Monday, May 20, 2024

RIL’s FMCG push may  spur  price  war

NEW DELHI : Reliance Consumer Products Ltd’s aggressive efforts to expand distribution in a short time, a feat that typically takes years, as it enters the household goods market is expected to trigger a pricing war, according to industry experts.

The unit of Reliance Industries Ltd, which unveiled its packaged consumer products brand, Independence, in December, has also invested in and partnered with companies to gain access to categories such as beverages, biscuits, and chocolates.

Last week, Reliance Consumer announced plans to expand its portfolio of packaged consumer goods to include home and personal care products. The move will bring brands such as Glimmer beauty soaps, Get Real natural soaps, Puric hygiene soaps, Dozo dish wash bars and liquids, HomeGuard toilet and floor cleaners, and Enzo laundry detergent powder, liquid, and bars to mom-and-pop stores in smaller pack sizes, in addition to Reliance Retail’s nearly 3,000 modern trade stores where some of these brands are already sold.

Several executives Mint spoke to said the company has aggressive plans to focus on categories such as beverages and home care products—while pushing these products in mom and pop stores. In addition, the company has appointed distributors and roped in senior fast-moving consumer goods (FMCG) company executives.

One of the executives familiar with the development said the company is adopting an aggressive pricing strategy, offering products at less than the competition and also at entry-level price points. For example, in Dozo liquid dish wash, the company is offering a 1 single-use pouch. On the other hand, a 100-gram bar of Get Real soap is priced at 25. Lower-priced stock-keeping units may work in the underserved market to induce usage, this person said.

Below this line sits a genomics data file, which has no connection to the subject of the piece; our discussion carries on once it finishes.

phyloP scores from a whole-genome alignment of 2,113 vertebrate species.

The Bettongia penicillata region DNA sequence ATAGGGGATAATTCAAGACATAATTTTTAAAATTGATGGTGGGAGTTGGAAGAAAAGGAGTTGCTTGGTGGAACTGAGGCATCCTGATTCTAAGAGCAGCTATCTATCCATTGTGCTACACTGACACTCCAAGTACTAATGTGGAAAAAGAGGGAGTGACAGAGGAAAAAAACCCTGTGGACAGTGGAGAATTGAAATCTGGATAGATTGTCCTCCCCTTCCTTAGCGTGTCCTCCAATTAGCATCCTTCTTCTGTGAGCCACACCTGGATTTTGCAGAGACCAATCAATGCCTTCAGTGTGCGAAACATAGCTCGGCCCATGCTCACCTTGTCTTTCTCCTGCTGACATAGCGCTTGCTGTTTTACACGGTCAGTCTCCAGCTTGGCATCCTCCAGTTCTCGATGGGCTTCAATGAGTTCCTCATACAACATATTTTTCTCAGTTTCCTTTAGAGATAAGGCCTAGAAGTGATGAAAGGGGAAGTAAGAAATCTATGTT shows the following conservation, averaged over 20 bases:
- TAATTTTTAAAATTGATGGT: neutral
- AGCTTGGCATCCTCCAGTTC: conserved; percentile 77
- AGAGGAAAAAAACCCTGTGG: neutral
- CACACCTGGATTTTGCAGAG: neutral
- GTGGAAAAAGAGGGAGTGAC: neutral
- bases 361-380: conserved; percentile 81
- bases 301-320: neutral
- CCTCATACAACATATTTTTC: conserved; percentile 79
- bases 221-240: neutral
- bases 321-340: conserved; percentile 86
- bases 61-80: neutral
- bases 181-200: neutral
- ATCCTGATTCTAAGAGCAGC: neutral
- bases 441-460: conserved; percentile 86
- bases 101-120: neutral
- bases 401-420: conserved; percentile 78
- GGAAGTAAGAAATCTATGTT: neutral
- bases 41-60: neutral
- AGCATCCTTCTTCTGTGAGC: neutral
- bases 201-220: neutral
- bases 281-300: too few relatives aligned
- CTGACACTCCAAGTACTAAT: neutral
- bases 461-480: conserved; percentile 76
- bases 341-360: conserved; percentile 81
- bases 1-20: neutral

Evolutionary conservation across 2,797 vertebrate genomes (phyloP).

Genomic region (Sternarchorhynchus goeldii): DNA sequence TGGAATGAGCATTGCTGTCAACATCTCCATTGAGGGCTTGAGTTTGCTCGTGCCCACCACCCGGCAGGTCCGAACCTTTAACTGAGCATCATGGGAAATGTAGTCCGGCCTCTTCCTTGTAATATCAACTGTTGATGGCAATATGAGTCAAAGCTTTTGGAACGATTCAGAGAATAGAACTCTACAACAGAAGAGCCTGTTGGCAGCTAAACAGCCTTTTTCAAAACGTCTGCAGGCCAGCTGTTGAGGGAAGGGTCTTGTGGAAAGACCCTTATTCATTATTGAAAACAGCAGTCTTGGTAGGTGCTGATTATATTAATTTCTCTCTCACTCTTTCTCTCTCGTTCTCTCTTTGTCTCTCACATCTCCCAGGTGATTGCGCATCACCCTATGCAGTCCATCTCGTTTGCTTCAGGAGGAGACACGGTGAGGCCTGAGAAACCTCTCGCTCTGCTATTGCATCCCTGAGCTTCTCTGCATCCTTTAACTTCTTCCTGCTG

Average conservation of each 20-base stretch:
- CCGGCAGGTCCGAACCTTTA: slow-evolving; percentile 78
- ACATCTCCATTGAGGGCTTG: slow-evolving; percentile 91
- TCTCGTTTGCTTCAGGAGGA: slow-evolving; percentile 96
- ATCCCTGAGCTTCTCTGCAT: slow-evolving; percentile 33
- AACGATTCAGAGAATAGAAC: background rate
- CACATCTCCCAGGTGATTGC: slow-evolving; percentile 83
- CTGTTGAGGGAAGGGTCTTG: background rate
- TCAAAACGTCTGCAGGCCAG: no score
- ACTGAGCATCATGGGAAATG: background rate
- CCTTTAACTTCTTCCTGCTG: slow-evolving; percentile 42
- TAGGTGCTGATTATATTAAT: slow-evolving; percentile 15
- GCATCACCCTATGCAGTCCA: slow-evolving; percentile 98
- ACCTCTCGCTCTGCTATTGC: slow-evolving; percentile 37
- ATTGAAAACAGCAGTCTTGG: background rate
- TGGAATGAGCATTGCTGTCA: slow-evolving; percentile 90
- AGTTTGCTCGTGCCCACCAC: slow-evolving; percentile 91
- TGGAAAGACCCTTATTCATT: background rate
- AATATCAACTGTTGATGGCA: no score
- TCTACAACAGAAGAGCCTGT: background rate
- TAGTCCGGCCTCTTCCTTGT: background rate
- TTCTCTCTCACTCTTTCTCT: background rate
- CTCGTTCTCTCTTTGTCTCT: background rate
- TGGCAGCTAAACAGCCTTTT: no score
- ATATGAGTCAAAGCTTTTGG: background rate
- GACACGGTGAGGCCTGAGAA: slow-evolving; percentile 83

A Reliance Consumer spokesperson did not respond to email queries sent by Mint on Saturday.

Reliance’s entry into the market may impact pricing in categories such as home care products and staples, including floor cleaners and pulses, industry experts said, adding that for categories such as packaged foods and personal care, where brand loyalty is crucial, the company may need to earn consumer trust over time.

“In staples, up to a certain extent, yes, they may be able to create pricing pressure. Within staples, brand loyalty does not exist beyond wheat flour and rice. But they may not take away shares from players like ITC and Adani Wilmar,” said an executive at a large FMCG company.

Meanwhile, Reliance has also acquired a clutch of small brands while investing in overseas players and bringing their brands to India—this includes its acquisition of beverage brand Campa.

Another person involved with Reliance’s FMCG business said the company would largely target consumers in mass market and use pricing as a plank to enter shops and households. “Whatever products they have are not exactly differentiated from what is already in the market—they are standard products at a lower price,” said another retail executive, speaking on condition of anonymity.

For instance, on Reliance Retail’s online commerce platform—JioMart—a 600 ml bottle of lemon-flavoured Campa is priced at 25; Coca-Cola is priced at 31, which includes platform discounts.

The move could ignite a “serious price war”, he said, declining to be named.

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